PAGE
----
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EE562 ARTIFICIAL INTELLIGENCE FOR ENGINEERS. Lecture 9, 5/4/2005 University of Washington, Department of Electrical Engineering Spring 2005 Instructor: Professor Jeff A. Bilmes. Game Playing & Adversarial Search. Material. Reading: Read chapters 6 Read chapter 7 (for Monday).

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ee562 artificial intelligence for engineers

EE562 ARTIFICIAL INTELLIGENCE FOR ENGINEERS

Lecture 9, 5/4/2005

University of Washington,

Department of Electrical Engineering

Spring 2005

Instructor: Professor Jeff A. Bilmes

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material
Material
  • Reading: Read chapters 6
  • Read chapter 7 (for Monday).
    • expect new homework on Monday (this will be a long one).
  • Today’s lecture covers chapter 6.
  • Announcements: Still working on makeup class times. Send me email if you haven’t already for Friday schedules.

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outline
Outline
  • Optimal decisions
  • α-β pruning
  • Imperfect, real-time decisions

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games vs search problems
Games vs. search problems
  • "Unpredictable" opponent  solution is a strategy specifying a move for every possible opponent reply
  • Time limits  unlikely to find goal, must approximate
  • History:
    • Computer considers possible lines of play (Babbage, 1846)
    • Algorithm for perfect play (Zermelo, 1912; Von Neumann, 1944)
    • Finite horizon, approximate evaluation (Zuse, 1945; Wiener, 1948; Shannon, 1950)
    • First Chess Program (Turing, 1951)
    • Machine learning to improve evaluation accuracy (Samuel, 1952-57)
    • Pruning to allow deeper search (McCarthy, 1956)

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minimax
Minimax
  • Perfect play for deterministic games
  • Idea: choose move to position with highest minimax value = best achievable payoff against best play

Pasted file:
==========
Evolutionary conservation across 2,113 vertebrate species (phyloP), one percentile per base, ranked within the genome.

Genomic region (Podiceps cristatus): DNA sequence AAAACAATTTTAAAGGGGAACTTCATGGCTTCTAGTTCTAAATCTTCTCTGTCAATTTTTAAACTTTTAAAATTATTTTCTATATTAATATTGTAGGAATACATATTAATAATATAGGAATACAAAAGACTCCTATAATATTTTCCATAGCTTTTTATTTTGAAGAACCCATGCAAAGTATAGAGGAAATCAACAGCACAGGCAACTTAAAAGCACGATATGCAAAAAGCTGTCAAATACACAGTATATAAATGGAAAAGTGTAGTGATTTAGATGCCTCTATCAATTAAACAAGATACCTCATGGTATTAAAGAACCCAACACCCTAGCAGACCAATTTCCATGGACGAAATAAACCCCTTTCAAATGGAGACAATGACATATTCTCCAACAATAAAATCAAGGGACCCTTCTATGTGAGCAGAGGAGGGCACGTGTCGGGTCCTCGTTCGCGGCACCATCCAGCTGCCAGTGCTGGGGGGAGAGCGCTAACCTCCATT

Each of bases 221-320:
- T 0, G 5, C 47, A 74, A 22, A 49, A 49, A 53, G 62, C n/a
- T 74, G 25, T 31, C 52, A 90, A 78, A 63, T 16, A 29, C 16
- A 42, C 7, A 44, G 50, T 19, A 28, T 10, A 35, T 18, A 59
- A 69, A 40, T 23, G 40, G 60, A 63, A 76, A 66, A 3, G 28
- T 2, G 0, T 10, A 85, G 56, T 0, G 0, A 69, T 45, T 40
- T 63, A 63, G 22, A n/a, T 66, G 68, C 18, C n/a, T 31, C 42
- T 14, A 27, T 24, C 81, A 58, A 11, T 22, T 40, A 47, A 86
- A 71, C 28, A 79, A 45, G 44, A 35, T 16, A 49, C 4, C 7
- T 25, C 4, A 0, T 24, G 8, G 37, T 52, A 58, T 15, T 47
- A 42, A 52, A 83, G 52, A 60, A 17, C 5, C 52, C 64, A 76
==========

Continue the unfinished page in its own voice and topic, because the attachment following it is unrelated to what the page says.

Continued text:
• E.g., 2-ply game (ply == move by one player):

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properties of minimax
Properties of minimax
  • Complete? Yes, if tree is finite. Finite strategy can exist even if tree is infinite.
  • Optimal? Yes (against an optimal opponent).
    • for sub-optimal opponent, better strategies might exist.
  • Time complexity? O(bm)
  • Space complexity? O(bm) (depth-first exploration)
    • For chess, b ≈ 35, m ≈100 for "reasonable" games exact solution completely infeasible.
  • But do we need to explore every path?

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why is it called
α is the value of the best (i.e., highest-value) choice found so far at any choice point along the path for max

If v is worse than α, max will avoid it

 prune that branch

Define β similarly for min

Why is it called α-β?

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properties of
Properties of α-β
  • Pruning does not affect final result
  • Good move ordering improves effectiveness of pruning
  • With "perfect ordering," time complexity = O(bm/2)

doubles the solvable tractable depth of search

  • A simple example of the value of reasoning about which computations are relevant (a form of metareasoning)
  • For chess, 3550 is still impossible!

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resource limits
Resource limits

Standard approach:

  • cutoff test: use a cutoff-test rather than a terminal-test.

e.g., depth limit (perhaps add quiescence search)

quiescence == stop when nothing is going to make drastic changes (e.g., taking a queen)

  • evaluation function: use Eval instead of Utility